# The TERA Development Group as an interface between mathematicians and computer scientists

This is a note appearing in the Proceedings of TERA'97.

It is well known that the currently available software for polynomial equation system solving does not live up to the expectations of their potential users when it comes to the computation of realistically sized problems. The typical symptoms are out-of-memory errors or non-terminating programs.

There is strong theoretical evidence that elimination procedures face major complexity problems, for example it has been shown that algebraic elimination problems are typically EXSPACE-complete problems [8]. Algorithms based on Standard or Gröbner bases (using a dense representation of the multivariate polynomials) have necessarily exponential time complexity lower bounds (see for example [3], [7]), [2]). Note that this is also the case for geometric elimination procedures in the sense of [5], when the output is required to be given in dense representation. Considerations of a minimum numerical stability necessary for the correct production of solutions with a general purpose solver lead to the demonstration of exponential time complexity lower bounds in [6].

A fundamental conclusion to be drawn from these results is twofold: on the one hand, it is impossible to avoid the exponential time complexity of elimination algorithms while insisting on a dense representation, and on the other hand, one has to give up the idea of building general purpose solvers, ignoring thus any geometric or other intrinsic properties of the input systems.

Based on these observations, the theoretical work within the TERA Project and other scientists (mainly based on the use of alternative, problem-adapted data structures, called straight--line programs) have produced many interesting results during the last few years (see e.g. the TERA WWW pages at http://hilbert.matesco.unican.es/tera/). This work resulted in two papers [4] and [1], exhibiting an algorithm for the solution of geometric elimination problems. The time and space complexity is polynomial in the syntactic parameters and a suitably defined geometric degree of the input system.

As a consequence, it becomes now necessary to verify whether these algorithms are suitable for the real world. The TERA Development Group was organized to provide a first working prototype for experimental purposes.

This implies working on many different aspects at the same time:

• The mathematical design of the algorithms described in [4] and [1] has to be reviewed. A detailed description of all the necessary ingredients has to be written.

• The underlying linear algebra has to be redesigned for the specific mathematical structures appearing during the algorithms, taking into account the data-structures used for the representation of the theoretical concept of straight--line programs.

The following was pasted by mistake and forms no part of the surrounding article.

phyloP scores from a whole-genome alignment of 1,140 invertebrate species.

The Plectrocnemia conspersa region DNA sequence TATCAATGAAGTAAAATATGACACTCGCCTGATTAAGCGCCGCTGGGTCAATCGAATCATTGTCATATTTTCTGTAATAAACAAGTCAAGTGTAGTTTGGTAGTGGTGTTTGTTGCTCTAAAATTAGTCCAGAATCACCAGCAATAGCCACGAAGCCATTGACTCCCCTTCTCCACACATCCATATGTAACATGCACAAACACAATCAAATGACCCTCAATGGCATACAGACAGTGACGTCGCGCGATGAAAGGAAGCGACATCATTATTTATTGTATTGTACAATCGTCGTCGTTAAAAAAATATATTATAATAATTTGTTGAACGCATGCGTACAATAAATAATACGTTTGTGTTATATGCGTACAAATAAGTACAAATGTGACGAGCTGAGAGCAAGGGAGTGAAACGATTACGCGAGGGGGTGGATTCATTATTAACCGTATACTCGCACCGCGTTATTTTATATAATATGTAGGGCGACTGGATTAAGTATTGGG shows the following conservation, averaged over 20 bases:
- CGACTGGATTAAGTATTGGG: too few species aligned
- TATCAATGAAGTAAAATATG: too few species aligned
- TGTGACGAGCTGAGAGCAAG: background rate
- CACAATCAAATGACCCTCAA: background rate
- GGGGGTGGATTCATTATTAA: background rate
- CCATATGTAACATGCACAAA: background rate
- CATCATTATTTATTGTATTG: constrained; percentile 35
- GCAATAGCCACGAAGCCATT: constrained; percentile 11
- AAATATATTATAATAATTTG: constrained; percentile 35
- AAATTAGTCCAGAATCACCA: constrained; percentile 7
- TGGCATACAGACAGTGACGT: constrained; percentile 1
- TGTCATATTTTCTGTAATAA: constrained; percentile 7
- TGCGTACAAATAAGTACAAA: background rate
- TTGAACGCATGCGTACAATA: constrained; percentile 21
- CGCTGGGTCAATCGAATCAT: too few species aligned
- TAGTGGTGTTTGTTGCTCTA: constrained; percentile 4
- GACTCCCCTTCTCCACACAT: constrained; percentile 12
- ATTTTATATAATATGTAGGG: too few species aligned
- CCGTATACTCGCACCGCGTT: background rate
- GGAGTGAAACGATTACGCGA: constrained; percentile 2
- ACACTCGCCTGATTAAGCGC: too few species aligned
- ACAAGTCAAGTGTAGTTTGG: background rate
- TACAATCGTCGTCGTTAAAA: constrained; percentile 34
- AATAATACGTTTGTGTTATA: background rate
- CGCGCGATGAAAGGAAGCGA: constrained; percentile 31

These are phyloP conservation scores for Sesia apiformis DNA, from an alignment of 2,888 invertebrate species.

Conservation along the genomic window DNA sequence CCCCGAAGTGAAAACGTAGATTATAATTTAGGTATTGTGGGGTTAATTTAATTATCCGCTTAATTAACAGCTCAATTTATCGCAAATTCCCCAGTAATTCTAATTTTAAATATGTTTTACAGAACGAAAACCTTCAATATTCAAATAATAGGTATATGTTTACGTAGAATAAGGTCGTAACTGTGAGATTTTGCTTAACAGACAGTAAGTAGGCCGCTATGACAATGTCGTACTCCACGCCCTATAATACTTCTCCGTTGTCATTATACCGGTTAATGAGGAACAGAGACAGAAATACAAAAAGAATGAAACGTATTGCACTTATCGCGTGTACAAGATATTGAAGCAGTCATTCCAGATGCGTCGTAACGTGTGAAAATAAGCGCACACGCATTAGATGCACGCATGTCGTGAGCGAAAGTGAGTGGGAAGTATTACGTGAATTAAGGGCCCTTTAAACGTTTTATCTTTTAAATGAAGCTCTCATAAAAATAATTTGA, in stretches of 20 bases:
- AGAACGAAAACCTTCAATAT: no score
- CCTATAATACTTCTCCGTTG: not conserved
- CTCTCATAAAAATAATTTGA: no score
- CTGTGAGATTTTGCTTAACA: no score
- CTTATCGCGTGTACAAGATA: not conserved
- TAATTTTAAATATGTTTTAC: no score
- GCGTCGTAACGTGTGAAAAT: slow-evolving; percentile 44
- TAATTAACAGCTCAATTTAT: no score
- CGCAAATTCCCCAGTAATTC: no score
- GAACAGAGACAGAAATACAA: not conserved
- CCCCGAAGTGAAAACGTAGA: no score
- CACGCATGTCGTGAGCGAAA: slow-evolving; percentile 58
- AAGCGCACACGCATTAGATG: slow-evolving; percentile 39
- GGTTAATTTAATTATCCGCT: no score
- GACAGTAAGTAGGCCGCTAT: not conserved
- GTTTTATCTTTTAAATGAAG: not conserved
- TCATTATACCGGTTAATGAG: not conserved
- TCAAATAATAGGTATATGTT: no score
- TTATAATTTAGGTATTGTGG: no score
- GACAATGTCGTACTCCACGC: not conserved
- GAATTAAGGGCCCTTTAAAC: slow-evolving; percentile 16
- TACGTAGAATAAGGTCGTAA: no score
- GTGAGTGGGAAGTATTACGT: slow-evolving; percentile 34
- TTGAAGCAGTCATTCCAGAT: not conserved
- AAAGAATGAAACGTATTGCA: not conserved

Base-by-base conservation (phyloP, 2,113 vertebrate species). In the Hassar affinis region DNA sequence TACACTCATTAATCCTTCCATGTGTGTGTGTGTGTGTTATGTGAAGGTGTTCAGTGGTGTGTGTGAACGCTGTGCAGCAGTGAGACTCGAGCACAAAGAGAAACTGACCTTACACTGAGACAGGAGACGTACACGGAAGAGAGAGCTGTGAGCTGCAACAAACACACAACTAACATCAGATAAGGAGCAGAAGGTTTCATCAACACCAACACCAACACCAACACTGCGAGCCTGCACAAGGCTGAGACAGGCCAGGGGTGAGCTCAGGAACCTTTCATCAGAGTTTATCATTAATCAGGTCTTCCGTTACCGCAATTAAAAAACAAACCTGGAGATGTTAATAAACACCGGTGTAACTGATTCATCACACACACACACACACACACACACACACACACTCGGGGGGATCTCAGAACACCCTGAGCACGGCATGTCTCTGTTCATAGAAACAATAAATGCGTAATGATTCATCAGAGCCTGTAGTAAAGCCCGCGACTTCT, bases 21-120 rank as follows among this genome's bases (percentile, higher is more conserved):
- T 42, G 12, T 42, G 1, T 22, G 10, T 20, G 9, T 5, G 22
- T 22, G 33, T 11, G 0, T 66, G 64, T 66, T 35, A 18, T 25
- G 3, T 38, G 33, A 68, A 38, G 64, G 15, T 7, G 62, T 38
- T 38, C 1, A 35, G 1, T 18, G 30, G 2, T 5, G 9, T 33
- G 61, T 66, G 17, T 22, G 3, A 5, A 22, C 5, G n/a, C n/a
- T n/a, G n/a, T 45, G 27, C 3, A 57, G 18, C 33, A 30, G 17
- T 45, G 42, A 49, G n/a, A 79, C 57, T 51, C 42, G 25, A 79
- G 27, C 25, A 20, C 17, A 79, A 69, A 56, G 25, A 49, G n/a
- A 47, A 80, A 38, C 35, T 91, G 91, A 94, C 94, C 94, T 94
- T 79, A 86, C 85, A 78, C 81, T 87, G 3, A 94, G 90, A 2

• As the idea of using straight--line programs corresponds in a natural way to a compression of the appearing objects by a functional encoding of the algorithm necessary for its evaluation, one of the main concerns is the analysis and design of suitable Pebble Games (Evaluation schemes for arithmetic circuits) for these specific algorithms.

• The implementation of the resulting algorithms for the construction of a working prototype requires the development of a programming environment and associated tools for straight--line programs. This corresponds to the design and efficient implementation of an abstract data type of straight--line programs, be it in C++ or a functional programming language.

• Finally, but not the least demanding, will be the software-engineering tasks and realization of the practical computer science aspects such as Machine Environment, Multi Processing and Distributed Computing, Coding Standards and Reuse of Standard Software.

Facing these tasks, the TERA Development Group is currently composed of members of the TERA project as well as other members from the Departments of Mathematics and Computer Science of the School of Science of the University of Buenos Aires, and the School of Mathematics, Astronomy and Physics of the University of Córdoba, Argentina.

## References

1
B. BANK, M. GIUSTI, J. HEINTZ, M. MANDEL, G. MBAKOP: Polar varieties and efficient real equation solving: the hypersurface case. Journal of Complexity 13(1) (1997) 5--27.

2
T. DUBÉ: The structure of polynomial ideals and Gröbner basis. SIAM Journal of Computing 19 (1990) 750--773.

3
M. GIUSTI: Complexity of standard basis in projective dimension zero. Lecture Notes in Comp. Science 378, Springer (1989) 333--335.

4
M. GIUSTI, K. HäGELE, J. HEINTZ, J.E. MORAIS, J.L. MONTAñA, L.M. PARDO: Lower Bounds for Diophantine Approximation. Proceedings of MEGA'96, Journal of Pure and Applied Algebra 117 & 118 (1997) 277--317.

5
M. GIUSTI, J. HEINTZ, J.E. MORAIS, J. MORGENSTERN, L.M. PARDO: Straight--Line Programs In Geometric Elimination Theory. To appear in J. of Pure and App. Algebra (1997).

6
J. HEINTZ, G. MATERA, L.M. PARDO, R. WACHENCHAUZER: About the intrinsic complexity of parametric elimination procedures. WAIT'97, Buenos Aires, Argentina (1997).

7
T. KRICK, A. LOGAR: Membership problems, Representation problems and the computation of the radical for one--dimensional ideals. Progress in Mathematics 94, Birkhäuser (1991) 203--216.

8
E. MAYR, A. MEYER: The complexity of the word problem for commutative semigroups and polynomial ideals. Adv. in Math. 46 (1982).